Northside formed in Manchester in 1989 by Warren “Dermo” Dermody and Cliff Ogier, and Timmy Walsh and Paul Walsh later filled out the band to a quartet. They were very much part of the baggy, acid house scene in the early nineties that included Inspiral Carpets and The Happy Mondays. I had thought they were so full of promise, given that “Chicken rhythms” was their debut, but it was not to be. A second album was recorded and the release was imminent before their record label, Factory Records, went bankrupt and everything fell apart. I remember hearing at the time that Factory’s collapse was a direct result of Happy Mondays blowing their budget partying while recording their follow up to “Pills ‘n’ thrills and bellyaches”. It was for this reason that I bore an irrational grudge against the Mondays for many years.

“Take 5” was actually slightly bigger here in North America, cracking the alternative billboard charts, than it was in England, where the two previous singles, “Shall we take a trip” and “My rising star” did better. I always liked the way it started off the album with that fantastic bass line that tore this way and that, the funky drumming kicking everything into high gear and then those wicked jangly guitars. It wasn’t a deep song. The lyrics are really secondary to the exuberance of the music. Every time I hear it, I just want to get up and freak out on the dance floor, which is kind of inconvenient on the morning bus ride. It’s been known to get me some strange looks as I bop along.

Have a listen and see that your toes don’t tap a bit.

For the rest of the Best tunes of 1991 list, click here.

Best tunes of 1990: #12 The Happy Mondays “Step on”

<< #13    |    #11 >>

“He’s gonna step on you again, he’s gonna step on you
He’s gonna step on you again, he’s gonna step on you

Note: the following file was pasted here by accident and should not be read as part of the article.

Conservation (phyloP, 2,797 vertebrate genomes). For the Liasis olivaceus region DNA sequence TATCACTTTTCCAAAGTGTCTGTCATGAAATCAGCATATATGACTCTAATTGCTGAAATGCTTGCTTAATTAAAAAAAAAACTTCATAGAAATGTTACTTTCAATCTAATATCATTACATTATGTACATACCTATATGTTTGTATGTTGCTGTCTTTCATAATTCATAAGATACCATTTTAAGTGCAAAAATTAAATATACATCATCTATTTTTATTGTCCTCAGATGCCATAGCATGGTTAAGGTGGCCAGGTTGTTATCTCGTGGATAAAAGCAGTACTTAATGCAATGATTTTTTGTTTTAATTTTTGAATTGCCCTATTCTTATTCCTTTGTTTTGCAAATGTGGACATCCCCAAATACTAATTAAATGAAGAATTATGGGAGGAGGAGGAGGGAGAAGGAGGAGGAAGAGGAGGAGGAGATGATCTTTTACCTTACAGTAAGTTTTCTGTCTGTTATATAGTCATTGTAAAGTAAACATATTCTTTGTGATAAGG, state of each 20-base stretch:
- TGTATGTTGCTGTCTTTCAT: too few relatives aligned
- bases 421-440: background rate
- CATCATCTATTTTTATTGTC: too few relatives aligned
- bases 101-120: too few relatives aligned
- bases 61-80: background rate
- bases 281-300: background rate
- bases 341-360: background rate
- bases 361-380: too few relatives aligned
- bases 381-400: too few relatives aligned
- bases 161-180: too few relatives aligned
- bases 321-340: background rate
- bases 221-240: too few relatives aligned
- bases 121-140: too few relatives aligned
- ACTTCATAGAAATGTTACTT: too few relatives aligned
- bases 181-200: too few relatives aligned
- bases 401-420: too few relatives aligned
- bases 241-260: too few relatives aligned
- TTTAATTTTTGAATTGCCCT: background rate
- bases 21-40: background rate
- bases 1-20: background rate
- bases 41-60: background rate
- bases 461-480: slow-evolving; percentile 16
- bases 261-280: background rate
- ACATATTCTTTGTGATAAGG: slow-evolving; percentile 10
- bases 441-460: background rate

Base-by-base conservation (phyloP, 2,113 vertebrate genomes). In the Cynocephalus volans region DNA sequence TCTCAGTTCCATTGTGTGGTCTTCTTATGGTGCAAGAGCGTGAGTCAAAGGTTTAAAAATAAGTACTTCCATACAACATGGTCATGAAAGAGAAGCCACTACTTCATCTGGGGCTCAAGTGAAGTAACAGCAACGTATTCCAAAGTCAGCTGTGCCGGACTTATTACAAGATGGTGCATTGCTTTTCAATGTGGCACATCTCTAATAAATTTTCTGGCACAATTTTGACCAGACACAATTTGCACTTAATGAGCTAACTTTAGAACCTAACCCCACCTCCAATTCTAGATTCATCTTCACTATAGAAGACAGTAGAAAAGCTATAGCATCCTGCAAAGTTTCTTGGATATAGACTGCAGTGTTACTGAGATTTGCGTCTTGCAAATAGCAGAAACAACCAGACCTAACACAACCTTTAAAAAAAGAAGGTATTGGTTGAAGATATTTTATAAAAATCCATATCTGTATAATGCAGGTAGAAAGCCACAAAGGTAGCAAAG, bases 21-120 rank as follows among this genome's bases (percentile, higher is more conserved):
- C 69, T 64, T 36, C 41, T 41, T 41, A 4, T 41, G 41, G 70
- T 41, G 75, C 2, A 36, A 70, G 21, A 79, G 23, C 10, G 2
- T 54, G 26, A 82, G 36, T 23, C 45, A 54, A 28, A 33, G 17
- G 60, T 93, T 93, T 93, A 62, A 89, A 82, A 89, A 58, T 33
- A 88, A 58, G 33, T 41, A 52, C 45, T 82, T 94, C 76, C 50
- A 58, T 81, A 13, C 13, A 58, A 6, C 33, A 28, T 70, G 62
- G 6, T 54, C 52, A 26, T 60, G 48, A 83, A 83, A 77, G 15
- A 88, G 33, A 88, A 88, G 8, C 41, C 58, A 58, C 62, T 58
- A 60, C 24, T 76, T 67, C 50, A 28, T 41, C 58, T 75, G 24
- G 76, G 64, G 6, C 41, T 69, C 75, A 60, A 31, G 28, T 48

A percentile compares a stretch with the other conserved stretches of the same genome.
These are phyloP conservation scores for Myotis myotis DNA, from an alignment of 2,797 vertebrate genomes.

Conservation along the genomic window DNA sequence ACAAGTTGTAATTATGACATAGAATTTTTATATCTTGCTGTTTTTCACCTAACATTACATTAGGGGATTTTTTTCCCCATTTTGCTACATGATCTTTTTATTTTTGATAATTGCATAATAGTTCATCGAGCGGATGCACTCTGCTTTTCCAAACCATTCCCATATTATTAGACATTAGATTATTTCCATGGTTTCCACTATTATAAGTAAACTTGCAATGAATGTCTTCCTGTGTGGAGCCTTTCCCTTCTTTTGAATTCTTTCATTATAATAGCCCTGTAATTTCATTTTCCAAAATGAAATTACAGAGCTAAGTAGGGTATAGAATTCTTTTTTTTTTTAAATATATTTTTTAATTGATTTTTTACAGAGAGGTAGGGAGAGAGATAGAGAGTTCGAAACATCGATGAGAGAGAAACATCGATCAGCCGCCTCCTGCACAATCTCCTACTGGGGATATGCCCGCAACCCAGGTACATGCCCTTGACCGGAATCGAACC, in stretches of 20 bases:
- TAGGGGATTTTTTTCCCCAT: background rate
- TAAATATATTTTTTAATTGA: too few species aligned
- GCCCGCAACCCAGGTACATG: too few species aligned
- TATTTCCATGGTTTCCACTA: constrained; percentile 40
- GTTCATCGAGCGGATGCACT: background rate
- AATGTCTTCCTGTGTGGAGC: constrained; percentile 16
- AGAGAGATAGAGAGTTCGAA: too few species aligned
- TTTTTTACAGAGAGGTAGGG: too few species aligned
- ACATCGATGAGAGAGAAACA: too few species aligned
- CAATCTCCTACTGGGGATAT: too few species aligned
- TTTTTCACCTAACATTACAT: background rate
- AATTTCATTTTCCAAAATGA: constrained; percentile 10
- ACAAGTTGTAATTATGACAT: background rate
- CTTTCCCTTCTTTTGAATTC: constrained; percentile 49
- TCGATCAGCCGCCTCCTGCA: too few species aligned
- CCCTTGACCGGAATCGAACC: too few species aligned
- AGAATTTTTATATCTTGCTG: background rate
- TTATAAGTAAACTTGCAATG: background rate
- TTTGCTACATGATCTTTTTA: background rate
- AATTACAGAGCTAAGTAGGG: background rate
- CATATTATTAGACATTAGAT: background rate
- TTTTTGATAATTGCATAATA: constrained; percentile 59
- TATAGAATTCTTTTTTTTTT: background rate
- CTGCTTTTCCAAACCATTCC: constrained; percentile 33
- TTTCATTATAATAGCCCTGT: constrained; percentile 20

You’re twistin’ my melon man, you know you talk so hip man
You’re twistin’ my melon man”

And so starts Sean Ryder’s litany of nonsense that makes up the lyrics on “Step on”, the standout track from Happy Mondays’ third long player “Pills ‘n’ thrills and bellyaches”. To write this post a couple of weeks ago, I downed a couple pints of Beau’s Tom Green Summer Stout, put on my earphones, turned up the volume and then, put the yellow vinyl copy I bought on Record Store Day a few years back on my turntable. Lights dimmed and mood created, I dropped the needle, texted my friend Andrew Rodriguez the watermelon slice emoticon, and I let the party begin.

I really didn’t know what to think the first time I heard “Step on” and really, I understood less, the more I learned about the band. They were a product of their time and place: late 80s Manchester. There were drugs. And the mixing of 60s psychedelia and acid house culture. Lots of dancing. And more drugs. The beat was king and that was all the meaning that was necessary. “Pills ‘n’ thrills” illustrates this point, all groovy bass, bongos, drum machines and samples, chaotic, yet organic guitar craziness set against Dadaist lyrics and Ryder’s unsung, shout-along vocals. It is a non-stop party as long as you keep dancing and the drugs don’t run out.

The moment “Step on” came on, the third song on the second side of the album, I wanted to get up and dance around my living room. It is a rave epitomized. It’s whistles and heavy bass. It’s Shaun Ryder yelling “call the cops”. It’s Bez dancing with his maracas. It’s that hopping keys line and growling guitars. It’s neon and glow sticks. And to top it all off… it’s a cover song… or so I learned from an Andrew Rodriguez text message while writing these very words.

What?

Yeah. Apparently, it’s a cover of song from 1971, originally by South African singer/songwriter John Kongos. Ryder and co., renamed it from the original title “He’s gonna step on you again”, and created a version that I can only imagine is completely different. And you know that there’s no way I want to go back and hear Kongos’ version now, after all these years. It can’t exist in this dance party world that I inhabit while the song plays in the background.

Such a great tune and as Rodriguez succinctly summed it all up: “By midway through the song you are too busy dancing to care what twisting my melon means”

For the rest of the Best tunes of 1990 list, click here.